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Eight Steps To A Filing A “Quit Claim Deed” in Florida!

Eight Steps To A Filing A “Quit Claim Deed” in Florida!

by emacmediaAugust 5, 2013

Our Site, one of the Florida’s “Quit Claim Deed” specialist, has reported that the number-one problem most Floridians have as it relates to successful completion of a quit claim deed is their not having fully filled out the quit form.

Naples,Florida – Keith Abigail, head of the, who recently made the claim, says “The trick to a quick claim deed in Florida is completing the entire form and filing it with the county records office.”

According to the spokesperson, a quit claim deed in Florida is simply a transfer of property ownership to another person, if there is no other claims or liens on the property.

“Filling out a quit claim deed form in Florida is quite easy,” says Keith, who has provide the following eight steps to making the completion of a Quit Claim Deed form:

Step #1 — The first thing you do is read the entire for before filling out anything. You want to make sure you’re not agreeing to anything you don’t want in a quit claim.

Step #2 – Print your name clearly where is says “Filed for Record at the Request of ”. Use your full name.

Step #3 – On the line that states, “When Recorded Return to ”, fill out your full name and address including the state and zip code.

Step #4 – Fill out the cost of the property. The cost of the property is the amount you’re paying for it. If it was a gift, you can write, “$1 with love and affection”, or something similar such as “$10.00 and other goods and valuable consideration”.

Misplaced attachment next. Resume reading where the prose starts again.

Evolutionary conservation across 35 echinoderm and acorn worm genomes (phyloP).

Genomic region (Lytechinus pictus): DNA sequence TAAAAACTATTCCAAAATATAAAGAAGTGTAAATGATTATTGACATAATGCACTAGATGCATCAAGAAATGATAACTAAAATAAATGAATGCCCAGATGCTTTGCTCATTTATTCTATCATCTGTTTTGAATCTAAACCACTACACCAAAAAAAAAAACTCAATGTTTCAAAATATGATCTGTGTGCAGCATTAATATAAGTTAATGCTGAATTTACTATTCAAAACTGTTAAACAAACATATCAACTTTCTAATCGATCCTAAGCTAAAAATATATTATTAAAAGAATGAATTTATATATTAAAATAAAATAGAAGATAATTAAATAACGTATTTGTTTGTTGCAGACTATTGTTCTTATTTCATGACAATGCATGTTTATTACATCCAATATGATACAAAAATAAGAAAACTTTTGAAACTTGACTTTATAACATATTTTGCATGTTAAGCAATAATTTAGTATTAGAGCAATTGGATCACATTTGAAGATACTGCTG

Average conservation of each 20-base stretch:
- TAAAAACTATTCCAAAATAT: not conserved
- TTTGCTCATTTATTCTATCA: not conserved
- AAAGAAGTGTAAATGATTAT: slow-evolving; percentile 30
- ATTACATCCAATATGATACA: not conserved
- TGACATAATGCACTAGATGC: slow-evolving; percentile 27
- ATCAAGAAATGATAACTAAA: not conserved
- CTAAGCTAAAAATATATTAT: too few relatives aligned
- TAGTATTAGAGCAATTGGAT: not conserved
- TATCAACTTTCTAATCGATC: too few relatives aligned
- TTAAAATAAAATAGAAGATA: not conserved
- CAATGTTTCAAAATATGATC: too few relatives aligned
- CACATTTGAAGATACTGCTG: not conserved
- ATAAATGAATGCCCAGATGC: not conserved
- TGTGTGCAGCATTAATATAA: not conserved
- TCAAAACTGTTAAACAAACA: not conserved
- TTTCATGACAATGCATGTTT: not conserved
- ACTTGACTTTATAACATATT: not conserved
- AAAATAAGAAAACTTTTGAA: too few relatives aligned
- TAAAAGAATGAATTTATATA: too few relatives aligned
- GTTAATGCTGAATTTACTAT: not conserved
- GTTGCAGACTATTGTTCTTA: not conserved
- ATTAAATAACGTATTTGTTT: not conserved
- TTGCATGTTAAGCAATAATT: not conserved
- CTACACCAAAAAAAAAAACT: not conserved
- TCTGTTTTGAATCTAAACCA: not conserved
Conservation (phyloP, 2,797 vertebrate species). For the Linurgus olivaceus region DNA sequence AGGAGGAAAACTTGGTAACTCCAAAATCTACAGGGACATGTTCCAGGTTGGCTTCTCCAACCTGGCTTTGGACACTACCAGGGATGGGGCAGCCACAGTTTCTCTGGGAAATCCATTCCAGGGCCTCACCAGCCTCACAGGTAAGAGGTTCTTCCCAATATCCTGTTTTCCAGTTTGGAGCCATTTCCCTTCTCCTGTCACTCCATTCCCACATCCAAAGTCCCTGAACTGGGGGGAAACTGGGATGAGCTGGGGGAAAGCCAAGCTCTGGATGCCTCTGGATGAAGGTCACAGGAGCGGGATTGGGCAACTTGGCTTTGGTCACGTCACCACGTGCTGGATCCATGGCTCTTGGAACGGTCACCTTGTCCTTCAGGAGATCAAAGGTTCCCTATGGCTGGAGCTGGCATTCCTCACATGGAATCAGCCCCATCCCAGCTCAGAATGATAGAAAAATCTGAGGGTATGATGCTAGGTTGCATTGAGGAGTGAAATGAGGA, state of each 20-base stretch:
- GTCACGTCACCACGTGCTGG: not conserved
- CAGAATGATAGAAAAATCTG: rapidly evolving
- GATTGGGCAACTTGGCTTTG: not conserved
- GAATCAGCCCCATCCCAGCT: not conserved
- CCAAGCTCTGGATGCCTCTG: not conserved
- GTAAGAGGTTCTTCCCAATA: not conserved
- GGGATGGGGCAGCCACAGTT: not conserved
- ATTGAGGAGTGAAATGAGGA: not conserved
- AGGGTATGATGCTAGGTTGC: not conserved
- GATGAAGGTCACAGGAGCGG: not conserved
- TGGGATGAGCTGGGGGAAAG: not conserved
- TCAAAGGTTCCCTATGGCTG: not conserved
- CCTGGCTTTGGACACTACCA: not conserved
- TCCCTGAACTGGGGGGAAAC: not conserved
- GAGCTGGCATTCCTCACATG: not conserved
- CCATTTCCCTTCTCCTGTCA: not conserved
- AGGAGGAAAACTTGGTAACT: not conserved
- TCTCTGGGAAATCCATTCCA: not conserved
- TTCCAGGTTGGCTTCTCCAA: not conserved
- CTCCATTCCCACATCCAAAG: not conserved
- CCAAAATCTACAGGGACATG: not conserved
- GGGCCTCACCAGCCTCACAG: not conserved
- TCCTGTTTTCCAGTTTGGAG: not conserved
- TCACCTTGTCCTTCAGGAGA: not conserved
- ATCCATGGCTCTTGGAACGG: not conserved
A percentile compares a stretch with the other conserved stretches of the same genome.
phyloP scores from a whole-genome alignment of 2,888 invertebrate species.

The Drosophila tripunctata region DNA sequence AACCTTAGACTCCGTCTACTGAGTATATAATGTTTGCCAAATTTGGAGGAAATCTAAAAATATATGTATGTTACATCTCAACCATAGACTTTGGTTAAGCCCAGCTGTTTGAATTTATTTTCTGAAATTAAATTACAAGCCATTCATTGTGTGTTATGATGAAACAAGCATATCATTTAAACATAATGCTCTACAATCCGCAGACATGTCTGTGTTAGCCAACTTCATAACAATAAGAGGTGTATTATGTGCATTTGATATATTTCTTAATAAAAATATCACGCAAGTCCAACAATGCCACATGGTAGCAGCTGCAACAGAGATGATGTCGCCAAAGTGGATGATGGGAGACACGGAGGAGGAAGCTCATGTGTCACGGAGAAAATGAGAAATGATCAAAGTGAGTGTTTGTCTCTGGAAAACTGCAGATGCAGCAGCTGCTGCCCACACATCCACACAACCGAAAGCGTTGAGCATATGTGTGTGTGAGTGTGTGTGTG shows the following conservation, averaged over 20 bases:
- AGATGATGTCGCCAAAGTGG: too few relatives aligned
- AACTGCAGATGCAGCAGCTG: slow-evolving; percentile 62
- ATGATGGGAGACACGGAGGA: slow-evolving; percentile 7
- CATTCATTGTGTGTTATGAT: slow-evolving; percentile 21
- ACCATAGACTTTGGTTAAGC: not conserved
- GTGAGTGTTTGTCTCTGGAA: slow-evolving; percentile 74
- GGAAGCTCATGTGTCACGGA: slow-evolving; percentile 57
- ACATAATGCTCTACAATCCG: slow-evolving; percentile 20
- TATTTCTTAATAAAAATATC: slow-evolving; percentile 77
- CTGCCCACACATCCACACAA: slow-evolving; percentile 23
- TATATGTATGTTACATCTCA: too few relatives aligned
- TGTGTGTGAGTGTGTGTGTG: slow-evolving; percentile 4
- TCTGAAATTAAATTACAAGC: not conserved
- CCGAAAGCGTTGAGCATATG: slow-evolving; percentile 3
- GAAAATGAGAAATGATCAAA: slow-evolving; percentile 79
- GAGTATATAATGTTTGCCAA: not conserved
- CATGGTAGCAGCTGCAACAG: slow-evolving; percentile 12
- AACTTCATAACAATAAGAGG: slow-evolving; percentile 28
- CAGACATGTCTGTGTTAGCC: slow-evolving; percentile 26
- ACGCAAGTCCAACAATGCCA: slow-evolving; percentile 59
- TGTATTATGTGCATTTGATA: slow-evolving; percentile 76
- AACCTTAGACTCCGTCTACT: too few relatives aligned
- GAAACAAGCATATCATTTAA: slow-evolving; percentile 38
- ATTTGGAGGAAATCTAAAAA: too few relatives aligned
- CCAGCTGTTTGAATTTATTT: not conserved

Step #5 – Print the name and address of the grantee or grantees, which is the person giving you the rights to the property or the seller.

Step #6 – Fill out the city and county including the zip code.

Step #7 — Fill in the description of the property including the deed number. The legal description can be obtained from the county records office or from the original deed or mortgage records.

Step #8 – Both parties have to sign the document in front of a notary public. You can also use a witness, but it’s best to use the legal channels that are available to you. This is important if you want the document to be legal and to make sure there is “no contests” about the quit claim form.

Keith adds that after the form is filled out completely, it is to be immediately filed it with the local county records office.

A quick claim deed in Florida can be obtained at several online websites, free of charge. However, it might be prudent if persons have an attorney help them with filling out the form and filling it with the county records office. The phrase “quit claim”, not “quick claim”, means a person gives up all rights to a piece property or they “quit” all rights to a piece of property.

“Note that a quit claim must be filed in the county where the property is located,” concludes Keith, who further points out that after the quit claim is filled it is legally binding to all parties and the rights to the property.

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